At the moment, that appears to be the case in warehousing as well, where drones are assisting warehousing workers more so than replacing them. But 2017 could be the year the scales tip, and robots take over warehouse duties more fully and autonomously.

Related Article: 5 Challenges For Supply Chain and E-Commerce Growth

While in general warehouses are investing in warehouse management systems and other technological upgrades, 15 percent of executives said obtaining autonomous mobile robots was a priority. As robots become more adept at things like picking and packing, palletizing and depalletizing, and automatic sorting, the need for human workers (who need to be paid, as well as given time off, fed, etc.) at all will be reduced greatly.

Motion blur of a man moving boxes in a warehouse.

4. E-commerce defines retail

E-commerce isn’t necessarily the brick-and-mortar killer most of us thought—many businesses that made their bones online are actually moving to a “bricks-and-clicks” model that makes for a more holistic selling experience—but it will continue to dominate the retail space in the future.

For example, Cyber Monday (and the weekend preceding it) continues to smash records as THE Thanksgiving break sales day, which speaks to what makes digital shopping so popular—it can be done day or night, from anywhere, on almost any device.

This year, expect even more online promotions, and a concerted effort by businesses to make their supply chains fit the needs of their digital channels. At the most basic level, this involves an inventory management system that tracks sales across all platforms, to ensure accurate stock levels.

5. “Last mile” delivery startups

One of the hottest spaces in the supply chain game at the moment is “last mile” delivery, which is still very much up for grabs. Like many other areas of our economy, there is potential for “Uberization” of freight and delivery.

There are a few startups that are trying to corner this market, but it will be difficult to gain control of the delivery space away from giants like UPS, FedEx and, increasingly, Amazon. But companies like Postmates and DoorDash show that there will always be space, albeit limited, for companies that want to help businesses and consumers make a fast delivery happen, even when the delivery giants say it can’t be done.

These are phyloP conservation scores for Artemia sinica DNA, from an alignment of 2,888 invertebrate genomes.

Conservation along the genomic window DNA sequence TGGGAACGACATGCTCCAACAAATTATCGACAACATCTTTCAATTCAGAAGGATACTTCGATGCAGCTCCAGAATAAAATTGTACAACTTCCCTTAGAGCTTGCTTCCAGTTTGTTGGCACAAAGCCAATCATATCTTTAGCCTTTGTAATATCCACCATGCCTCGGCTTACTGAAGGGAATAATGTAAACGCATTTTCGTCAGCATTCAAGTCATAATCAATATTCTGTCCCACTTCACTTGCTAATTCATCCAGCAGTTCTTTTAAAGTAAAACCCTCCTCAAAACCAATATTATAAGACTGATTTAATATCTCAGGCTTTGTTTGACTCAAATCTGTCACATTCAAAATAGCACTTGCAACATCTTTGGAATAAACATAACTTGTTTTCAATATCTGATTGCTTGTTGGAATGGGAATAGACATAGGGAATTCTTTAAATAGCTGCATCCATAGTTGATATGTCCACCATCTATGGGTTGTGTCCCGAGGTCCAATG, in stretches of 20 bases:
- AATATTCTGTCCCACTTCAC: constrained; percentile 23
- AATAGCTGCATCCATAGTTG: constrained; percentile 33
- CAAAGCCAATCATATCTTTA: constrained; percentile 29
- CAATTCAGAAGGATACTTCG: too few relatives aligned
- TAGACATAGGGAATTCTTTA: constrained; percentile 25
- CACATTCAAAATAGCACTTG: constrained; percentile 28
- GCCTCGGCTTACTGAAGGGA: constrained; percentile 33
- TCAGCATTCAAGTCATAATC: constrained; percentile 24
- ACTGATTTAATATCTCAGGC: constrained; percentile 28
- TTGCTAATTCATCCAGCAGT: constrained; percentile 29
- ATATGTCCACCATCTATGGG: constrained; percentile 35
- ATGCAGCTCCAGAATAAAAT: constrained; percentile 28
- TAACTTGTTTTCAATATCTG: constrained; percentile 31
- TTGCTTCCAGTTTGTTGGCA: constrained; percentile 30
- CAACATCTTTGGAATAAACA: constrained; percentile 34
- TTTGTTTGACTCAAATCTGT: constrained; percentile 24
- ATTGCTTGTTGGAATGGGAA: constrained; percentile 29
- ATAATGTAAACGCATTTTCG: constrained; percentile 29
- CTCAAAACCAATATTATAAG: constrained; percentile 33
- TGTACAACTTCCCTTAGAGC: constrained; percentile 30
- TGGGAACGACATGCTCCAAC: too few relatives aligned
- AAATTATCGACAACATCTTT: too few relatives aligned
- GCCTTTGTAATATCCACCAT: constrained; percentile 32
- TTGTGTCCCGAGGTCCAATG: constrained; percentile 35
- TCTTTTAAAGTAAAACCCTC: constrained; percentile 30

6. Amazon’s foray into 3PL territory

It wouldn’t be an article about retail and supply chains without mentioning Amazon. For the last few years, Amazon has made inroads into taking over (or at least carving out its own space) in traditional logistics, after more than one holiday season of being let down by relying on third-party logistics providers. Amazon is looking to create its own shipping and air cargo fleets, improve its  drone delivery program, and it has already opened 100+ fulfillment centers across the country as a way to cut down on delivery times and increase efficiency.

Considering that many small businesses already use Amazon’s platform to sell their wares, and the Seattle-based giant has shown no sign of slowing down its innovation of a multitude of retail and supply chain spaces, everyone needs to keep an eye on the company’s expansion to see how they will supplement, or compete with, existing solutions.

For more on what 2017 has to offer, check out our list of the leading retail trends of the upcoming year as well.

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Jay Schofield

Product Business Development Manager at System ID Barcode Solutions
Jay Schofield’s passion is numbers. For more than 10 years, he has been turning facts and figures into actionable business intelligence for System ID. When he’s not researching, analyzing, and planning for the “next big thing,” Jay can be spotted on the lake with family and friends.